heaven!

Going to heaven!
I don’t know when,
Pray do not ask me how,—
Indeed, I ’m too astonished
To think of answering you!
Going to heaven!—
How dim it sounds!
And yet it will be done
As sure as flocks go home at night
Unto the shepherd’s arm!

Perhaps you ’re going too!
Who knows?
If you should get there first,
Save just a little place for me
Close to the two I lost!
The smallest “robe” will fit me,
And just a bit of “crown”;
For you know we do not mind our dress
When we are going home.

I ’m glad I don’t believe it,
For it would stop my breath,
And I ’d like to look a little more
At such a curious earth!
I am glad they did believe it
Whom I have never found
Since the mighty autumn afternoon
I left them in the ground.

~Emily Dickinson
Image via Min An, Pexels.

There are so many interesting things happening in this poem. First off, it’s unlike many, many other Dickinson poems about death in that it’s neither dark and foreboding nor eagerly anticipating death.

Secondly, the speaker is addressing someone. She exclaims at the beginning, and then asks not to be asked more questions, as if she’s responding to someone who’s just posed one. Who is the speaker talking to? To an actual person? To herself? It seems impossible to say. There are lots of exclamation marks in that first stanza, too, to underscore her astonishment at being asked this question–and admittedly, if there is an actual person posing it, it’s a weird one. The speaker says it sounds “dim,” uncertain, suggesting that the idea of heaven is a long way off, but then acknowledges that “it must be done.” It’s a funny sort of resignation. Oh, heaven? Yeah, I guess we have to do that. Okay.

The second stanza begins humorously. “Perhaps you’re going too!” Is this an Emily burn? Hey, maybe you’ll eventually make it to heaven! “Who knows?” But then the tone abruptly shifts to seriousness, with the speaker asking the person she’s addressing to save a place for her near two loved ones who have preceded her in death. But then again, she shifts tone, and starts pondering her dress–what to wear to heaven? Just a bit of robe, just a small crown. It’s as if she’s trying to distract herself from the thought of her losses.

But she can’t stave off such thoughts for long. In the third stanza, she insists that she doesn’t believe, because she wants to stay here to “look a little more/At such a curious Earth!” It’s as if she’s an observer from another world looking in from the outside. As if, perhaps, despite her insistence to the contrary, she (and all of us) belong to heaven and are only sojourning here. And then she shifts again, back to her lost loved ones. She’s glad that they believed, even if she doesn’t. The speaker ends with a stark image of loss, of an autumn afternoon when she buried them.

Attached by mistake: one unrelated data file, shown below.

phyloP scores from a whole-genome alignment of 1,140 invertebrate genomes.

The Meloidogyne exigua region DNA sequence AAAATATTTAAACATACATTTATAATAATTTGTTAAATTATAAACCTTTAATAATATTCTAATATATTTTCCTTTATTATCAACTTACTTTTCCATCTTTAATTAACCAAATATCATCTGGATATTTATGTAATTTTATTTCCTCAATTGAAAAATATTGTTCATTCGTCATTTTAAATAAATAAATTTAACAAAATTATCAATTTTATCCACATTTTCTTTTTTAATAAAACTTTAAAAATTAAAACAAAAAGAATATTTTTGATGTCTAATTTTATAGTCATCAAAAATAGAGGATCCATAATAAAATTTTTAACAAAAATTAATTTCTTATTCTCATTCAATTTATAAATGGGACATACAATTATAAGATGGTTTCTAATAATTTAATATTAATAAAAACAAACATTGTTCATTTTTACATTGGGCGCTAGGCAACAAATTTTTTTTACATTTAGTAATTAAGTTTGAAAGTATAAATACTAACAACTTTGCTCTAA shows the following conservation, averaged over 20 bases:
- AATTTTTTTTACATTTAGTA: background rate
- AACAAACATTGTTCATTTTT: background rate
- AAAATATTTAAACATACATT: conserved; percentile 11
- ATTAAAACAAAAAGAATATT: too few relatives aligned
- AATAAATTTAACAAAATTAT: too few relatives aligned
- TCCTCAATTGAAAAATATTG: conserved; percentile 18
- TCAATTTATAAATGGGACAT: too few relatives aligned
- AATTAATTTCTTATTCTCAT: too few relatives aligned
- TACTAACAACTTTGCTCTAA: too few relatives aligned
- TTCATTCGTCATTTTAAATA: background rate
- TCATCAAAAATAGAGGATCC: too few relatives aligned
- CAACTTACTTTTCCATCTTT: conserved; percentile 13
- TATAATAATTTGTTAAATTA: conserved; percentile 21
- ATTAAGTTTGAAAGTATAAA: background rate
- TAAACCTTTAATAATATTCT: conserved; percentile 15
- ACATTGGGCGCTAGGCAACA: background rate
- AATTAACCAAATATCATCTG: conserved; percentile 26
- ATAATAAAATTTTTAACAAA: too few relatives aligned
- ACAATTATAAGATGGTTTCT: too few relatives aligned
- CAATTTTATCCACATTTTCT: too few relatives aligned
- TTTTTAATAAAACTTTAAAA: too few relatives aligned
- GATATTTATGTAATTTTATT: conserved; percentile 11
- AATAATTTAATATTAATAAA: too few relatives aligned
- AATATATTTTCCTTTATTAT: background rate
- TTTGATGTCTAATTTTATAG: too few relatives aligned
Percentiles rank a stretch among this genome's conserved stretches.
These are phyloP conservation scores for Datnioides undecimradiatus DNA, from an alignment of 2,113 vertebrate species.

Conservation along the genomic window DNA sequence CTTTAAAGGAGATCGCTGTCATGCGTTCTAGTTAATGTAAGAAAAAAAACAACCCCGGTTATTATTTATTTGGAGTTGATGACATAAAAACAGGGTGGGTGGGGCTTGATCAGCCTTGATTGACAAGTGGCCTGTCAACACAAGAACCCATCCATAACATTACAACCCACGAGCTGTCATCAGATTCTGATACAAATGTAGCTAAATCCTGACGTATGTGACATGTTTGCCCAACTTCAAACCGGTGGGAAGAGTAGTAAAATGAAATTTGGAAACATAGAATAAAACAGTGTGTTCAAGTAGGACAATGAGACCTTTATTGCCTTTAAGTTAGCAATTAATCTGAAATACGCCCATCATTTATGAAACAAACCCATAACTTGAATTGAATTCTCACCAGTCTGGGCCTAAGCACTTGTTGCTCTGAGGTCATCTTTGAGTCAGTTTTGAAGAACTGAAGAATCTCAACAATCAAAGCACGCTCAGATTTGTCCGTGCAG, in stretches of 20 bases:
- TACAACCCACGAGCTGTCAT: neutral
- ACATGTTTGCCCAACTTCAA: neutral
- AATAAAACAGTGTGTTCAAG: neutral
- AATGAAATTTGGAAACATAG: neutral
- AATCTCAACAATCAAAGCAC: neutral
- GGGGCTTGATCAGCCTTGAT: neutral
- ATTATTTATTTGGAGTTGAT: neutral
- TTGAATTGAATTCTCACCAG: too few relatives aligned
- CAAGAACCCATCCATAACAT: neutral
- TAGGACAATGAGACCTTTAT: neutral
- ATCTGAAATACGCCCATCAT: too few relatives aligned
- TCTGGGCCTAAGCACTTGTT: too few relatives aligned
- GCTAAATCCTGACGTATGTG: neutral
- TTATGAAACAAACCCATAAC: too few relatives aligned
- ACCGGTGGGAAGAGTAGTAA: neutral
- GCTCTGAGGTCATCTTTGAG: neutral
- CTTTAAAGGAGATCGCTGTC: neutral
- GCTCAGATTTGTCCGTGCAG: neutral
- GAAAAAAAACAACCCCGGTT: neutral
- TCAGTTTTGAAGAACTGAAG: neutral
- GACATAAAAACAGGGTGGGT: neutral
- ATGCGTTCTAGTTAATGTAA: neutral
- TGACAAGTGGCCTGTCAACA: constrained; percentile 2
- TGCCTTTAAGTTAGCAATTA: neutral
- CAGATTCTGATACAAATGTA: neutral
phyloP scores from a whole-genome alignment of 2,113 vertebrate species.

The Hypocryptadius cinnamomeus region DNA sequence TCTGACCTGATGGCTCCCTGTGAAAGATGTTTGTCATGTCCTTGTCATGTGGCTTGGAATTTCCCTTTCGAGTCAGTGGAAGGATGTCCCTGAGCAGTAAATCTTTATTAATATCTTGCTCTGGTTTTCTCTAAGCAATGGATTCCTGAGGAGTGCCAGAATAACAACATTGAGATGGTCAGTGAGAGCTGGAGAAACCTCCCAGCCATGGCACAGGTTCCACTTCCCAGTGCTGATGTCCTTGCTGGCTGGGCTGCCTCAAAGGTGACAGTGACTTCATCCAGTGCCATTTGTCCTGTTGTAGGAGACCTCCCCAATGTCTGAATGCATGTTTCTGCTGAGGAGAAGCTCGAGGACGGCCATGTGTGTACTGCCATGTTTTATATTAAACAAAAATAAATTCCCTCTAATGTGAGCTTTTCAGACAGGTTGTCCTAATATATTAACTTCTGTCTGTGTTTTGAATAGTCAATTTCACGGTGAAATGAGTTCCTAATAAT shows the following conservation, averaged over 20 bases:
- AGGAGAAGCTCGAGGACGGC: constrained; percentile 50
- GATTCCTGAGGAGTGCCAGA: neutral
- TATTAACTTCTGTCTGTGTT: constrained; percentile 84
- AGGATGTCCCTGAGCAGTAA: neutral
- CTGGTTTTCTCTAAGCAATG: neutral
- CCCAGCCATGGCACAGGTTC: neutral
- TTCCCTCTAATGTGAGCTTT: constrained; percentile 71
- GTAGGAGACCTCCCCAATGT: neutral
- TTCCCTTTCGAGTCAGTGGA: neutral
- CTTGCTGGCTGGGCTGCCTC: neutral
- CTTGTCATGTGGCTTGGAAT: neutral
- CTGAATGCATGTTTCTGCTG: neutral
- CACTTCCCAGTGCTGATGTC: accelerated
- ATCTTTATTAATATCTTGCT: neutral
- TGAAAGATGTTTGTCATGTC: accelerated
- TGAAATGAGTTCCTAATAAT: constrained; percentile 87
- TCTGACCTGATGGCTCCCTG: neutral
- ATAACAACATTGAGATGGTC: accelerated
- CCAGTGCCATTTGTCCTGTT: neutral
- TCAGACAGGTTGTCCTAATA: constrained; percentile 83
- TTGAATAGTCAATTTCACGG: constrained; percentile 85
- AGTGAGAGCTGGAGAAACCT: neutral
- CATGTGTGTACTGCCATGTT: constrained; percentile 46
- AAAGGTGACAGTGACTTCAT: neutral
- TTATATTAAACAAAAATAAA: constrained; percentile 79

There is a lot going on here–the poem is a swirl of emotions and images. It mimics the turmoil in the speaker’s own mind, the uncertainty of her thoughts. It seems as if she’s grappling with the notion of mortality and immortality. She doesn’t want to think about them, and yet can’t keep herself from doing so.

The egg of forests

To venerate the simple days
Which lead the seasons by,
Needs but to remember
That from you or me
They may take the trifle
Termed mortality!

To invest existence with a stately air,
Needs but to remember
That the acorn there
Is the egg of forests
For the upper air!

~Emily Dickinson
Image via Pexels.com

In the first stanza, Dickinson is speaking once again about death. In order to value our days, our moments, even the least amazing of them, we have but to remember that at any point we could be dead.

Thanks, Emily.

The second stanza almost seems at first glance like it belongs to another poem. Not only does it have one less line, but it’s focused now on valuing the world we’re in, the lives we have, because they hold the potential for life beyond this one. If what we have/experience now seems tiny, insignificant, we should remember that the tiny acorn is “the egg of forests” that will one day stretch into “the upper air.”

In a rare Dickinson move, the poet moves from dwelling on how the thought of death should make us value life to the much more optimistic notion that we plant in this life the seeds for the next.

There’s a lot to mull over here. But really, I chose this poem for today because I adore the notion of acorns as little eggs that hatch into entire forests.